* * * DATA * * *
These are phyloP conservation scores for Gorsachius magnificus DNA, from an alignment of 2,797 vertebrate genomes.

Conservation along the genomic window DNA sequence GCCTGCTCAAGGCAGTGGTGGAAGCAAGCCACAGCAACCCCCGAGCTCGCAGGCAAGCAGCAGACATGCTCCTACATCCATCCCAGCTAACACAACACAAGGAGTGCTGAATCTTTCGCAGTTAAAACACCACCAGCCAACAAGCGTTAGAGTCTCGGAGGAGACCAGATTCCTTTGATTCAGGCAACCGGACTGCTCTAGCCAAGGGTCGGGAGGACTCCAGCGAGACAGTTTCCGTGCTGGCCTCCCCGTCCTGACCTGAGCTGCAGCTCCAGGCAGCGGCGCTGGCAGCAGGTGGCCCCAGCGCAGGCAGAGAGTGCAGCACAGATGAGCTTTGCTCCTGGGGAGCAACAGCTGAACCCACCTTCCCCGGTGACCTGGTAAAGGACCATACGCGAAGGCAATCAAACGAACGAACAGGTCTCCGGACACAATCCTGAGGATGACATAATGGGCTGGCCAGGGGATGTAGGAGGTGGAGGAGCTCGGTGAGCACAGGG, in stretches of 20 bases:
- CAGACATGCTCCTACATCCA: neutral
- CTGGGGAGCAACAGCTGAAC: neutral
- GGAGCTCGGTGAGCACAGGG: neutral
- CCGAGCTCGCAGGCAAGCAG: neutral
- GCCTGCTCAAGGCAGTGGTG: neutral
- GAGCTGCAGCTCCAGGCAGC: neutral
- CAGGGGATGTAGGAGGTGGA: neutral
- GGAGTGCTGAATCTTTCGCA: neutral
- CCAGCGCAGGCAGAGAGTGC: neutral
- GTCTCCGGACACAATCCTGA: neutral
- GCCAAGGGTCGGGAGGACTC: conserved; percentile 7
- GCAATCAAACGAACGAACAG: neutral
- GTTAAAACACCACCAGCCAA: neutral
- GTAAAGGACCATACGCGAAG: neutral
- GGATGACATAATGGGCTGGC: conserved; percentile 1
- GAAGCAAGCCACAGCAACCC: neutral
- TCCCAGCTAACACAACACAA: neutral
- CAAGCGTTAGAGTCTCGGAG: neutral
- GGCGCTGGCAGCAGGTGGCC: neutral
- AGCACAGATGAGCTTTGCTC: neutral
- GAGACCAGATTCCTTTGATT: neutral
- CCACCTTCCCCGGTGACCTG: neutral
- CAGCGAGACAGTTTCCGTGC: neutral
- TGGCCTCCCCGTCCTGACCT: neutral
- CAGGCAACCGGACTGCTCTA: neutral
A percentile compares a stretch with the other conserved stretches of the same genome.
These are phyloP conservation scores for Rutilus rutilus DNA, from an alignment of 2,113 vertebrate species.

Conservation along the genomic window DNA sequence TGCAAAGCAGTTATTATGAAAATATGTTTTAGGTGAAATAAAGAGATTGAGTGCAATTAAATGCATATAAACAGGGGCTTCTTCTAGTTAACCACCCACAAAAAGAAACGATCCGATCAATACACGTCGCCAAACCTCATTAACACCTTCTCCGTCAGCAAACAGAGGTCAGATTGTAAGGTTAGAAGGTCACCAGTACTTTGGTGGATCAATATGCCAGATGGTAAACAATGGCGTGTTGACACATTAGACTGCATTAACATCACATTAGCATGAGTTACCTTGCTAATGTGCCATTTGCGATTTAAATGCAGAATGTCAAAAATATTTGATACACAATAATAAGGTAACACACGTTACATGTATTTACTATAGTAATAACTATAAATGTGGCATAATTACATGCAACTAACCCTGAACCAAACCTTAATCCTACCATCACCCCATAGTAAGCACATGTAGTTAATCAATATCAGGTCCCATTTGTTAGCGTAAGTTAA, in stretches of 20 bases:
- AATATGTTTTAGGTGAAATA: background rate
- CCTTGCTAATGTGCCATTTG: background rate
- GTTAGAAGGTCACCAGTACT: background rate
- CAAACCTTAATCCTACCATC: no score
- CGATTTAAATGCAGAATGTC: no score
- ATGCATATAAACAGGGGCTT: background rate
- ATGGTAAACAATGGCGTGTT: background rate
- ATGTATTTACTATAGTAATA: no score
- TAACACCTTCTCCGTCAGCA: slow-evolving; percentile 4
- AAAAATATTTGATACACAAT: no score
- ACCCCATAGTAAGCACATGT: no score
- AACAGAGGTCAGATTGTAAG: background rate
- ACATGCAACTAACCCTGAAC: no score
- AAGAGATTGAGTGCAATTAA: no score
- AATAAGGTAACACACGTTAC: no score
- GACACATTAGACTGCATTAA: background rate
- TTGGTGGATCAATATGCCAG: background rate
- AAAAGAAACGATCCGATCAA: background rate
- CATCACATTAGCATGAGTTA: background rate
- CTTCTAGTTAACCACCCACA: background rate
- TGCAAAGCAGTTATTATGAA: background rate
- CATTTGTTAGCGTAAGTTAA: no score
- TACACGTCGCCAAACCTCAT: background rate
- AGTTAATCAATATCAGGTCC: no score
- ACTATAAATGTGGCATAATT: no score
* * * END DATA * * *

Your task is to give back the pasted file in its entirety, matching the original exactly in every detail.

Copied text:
These are phyloP conservation scores for Gorsachius magnificus DNA, from an alignment of 2,797 vertebrate genomes.

Conservation along the genomic window DNA sequence GCCTGCTCAAGGCAGTGGTGGAAGCAAGCCACAGCAACCCCCGAGCTCGCAGGCAAGCAGCAGACATGCTCCTACATCCATCCCAGCTAACACAACACAAGGAGTGCTGAATCTTTCGCAGTTAAAACACCACCAGCCAACAAGCGTTAGAGTCTCGGAGGAGACCAGATTCCTTTGATTCAGGCAACCGGACTGCTCTAGCCAAGGGTCGGGAGGACTCCAGCGAGACAGTTTCCGTGCTGGCCTCCCCGTCCTGACCTGAGCTGCAGCTCCAGGCAGCGGCGCTGGCAGCAGGTGGCCCCAGCGCAGGCAGAGAGTGCAGCACAGATGAGCTTTGCTCCTGGGGAGCAACAGCTGAACCCACCTTCCCCGGTGACCTGGTAAAGGACCATACGCGAAGGCAATCAAACGAACGAACAGGTCTCCGGACACAATCCTGAGGATGACATAATGGGCTGGCCAGGGGATGTAGGAGGTGGAGGAGCTCGGTGAGCACAGGG, in stretches of 20 bases:
- CAGACATGCTCCTACATCCA: neutral
- CTGGGGAGCAACAGCTGAAC: neutral
- GGAGCTCGGTGAGCACAGGG: neutral
- CCGAGCTCGCAGGCAAGCAG: neutral
- GCCTGCTCAAGGCAGTGGTG: neutral
- GAGCTGCAGCTCCAGGCAGC: neutral
- CAGGGGATGTAGGAGGTGGA: neutral
- GGAGTGCTGAATCTTTCGCA: neutral
- CCAGCGCAGGCAGAGAGTGC: neutral
- GTCTCCGGACACAATCCTGA: neutral
- GCCAAGGGTCGGGAGGACTC: conserved; percentile 7
- GCAATCAAACGAACGAACAG: neutral
- GTTAAAACACCACCAGCCAA: neutral
- GTAAAGGACCATACGCGAAG: neutral
- GGATGACATAATGGGCTGGC: conserved; percentile 1
- GAAGCAAGCCACAGCAACCC: neutral
- TCCCAGCTAACACAACACAA: neutral
- CAAGCGTTAGAGTCTCGGAG: neutral
- GGCGCTGGCAGCAGGTGGCC: neutral
- AGCACAGATGAGCTTTGCTC: neutral
- GAGACCAGATTCCTTTGATT: neutral
- CCACCTTCCCCGGTGACCTG: neutral
- CAGCGAGACAGTTTCCGTGC: neutral
- TGGCCTCCCCGTCCTGACCT: neutral
- CAGGCAACCGGACTGCTCTA: neutral
A percentile compares a stretch with the other conserved stretches of the same genome.
These are phyloP conservation scores for Rutilus rutilus DNA, from an alignment of 2,113 vertebrate species.

Conservation along the genomic window DNA sequence TGCAAAGCAGTTATTATGAAAATATGTTTTAGGTGAAATAAAGAGATTGAGTGCAATTAAATGCATATAAACAGGGGCTTCTTCTAGTTAACCACCCACAAAAAGAAACGATCCGATCAATACACGTCGCCAAACCTCATTAACACCTTCTCCGTCAGCAAACAGAGGTCAGATTGTAAGGTTAGAAGGTCACCAGTACTTTGGTGGATCAATATGCCAGATGGTAAACAATGGCGTGTTGACACATTAGACTGCATTAACATCACATTAGCATGAGTTACCTTGCTAATGTGCCATTTGCGATTTAAATGCAGAATGTCAAAAATATTTGATACACAATAATAAGGTAACACACGTTACATGTATTTACTATAGTAATAACTATAAATGTGGCATAATTACATGCAACTAACCCTGAACCAAACCTTAATCCTACCATCACCCCATAGTAAGCACATGTAGTTAATCAATATCAGGTCCCATTTGTTAGCGTAAGTTAA, in stretches of 20 bases:
- AATATGTTTTAGGTGAAATA: background rate
- CCTTGCTAATGTGCCATTTG: background rate
- GTTAGAAGGTCACCAGTACT: background rate
- CAAACCTTAATCCTACCATC: no score
- CGATTTAAATGCAGAATGTC: no score
- ATGCATATAAACAGGGGCTT: background rate
- ATGGTAAACAATGGCGTGTT: background rate
- ATGTATTTACTATAGTAATA: no score
- TAACACCTTCTCCGTCAGCA: slow-evolving; percentile 4
- AAAAATATTTGATACACAAT: no score
- ACCCCATAGTAAGCACATGT: no score
- AACAGAGGTCAGATTGTAAG: background rate
- ACATGCAACTAACCCTGAAC: no score
- AAGAGATTGAGTGCAATTAA: no score
- AATAAGGTAACACACGTTAC: no score
- GACACATTAGACTGCATTAA: background rate
- TTGGTGGATCAATATGCCAG: background rate
- AAAAGAAACGATCCGATCAA: background rate
- CATCACATTAGCATGAGTTA: background rate
- CTTCTAGTTAACCACCCACA: background rate
- TGCAAAGCAGTTATTATGAA: background rate
- CATTTGTTAGCGTAAGTTAA: no score
- TACACGTCGCCAAACCTCAT: background rate
- AGTTAATCAATATCAGGTCC: no score
- ACTATAAATGTGGCATAATT: no score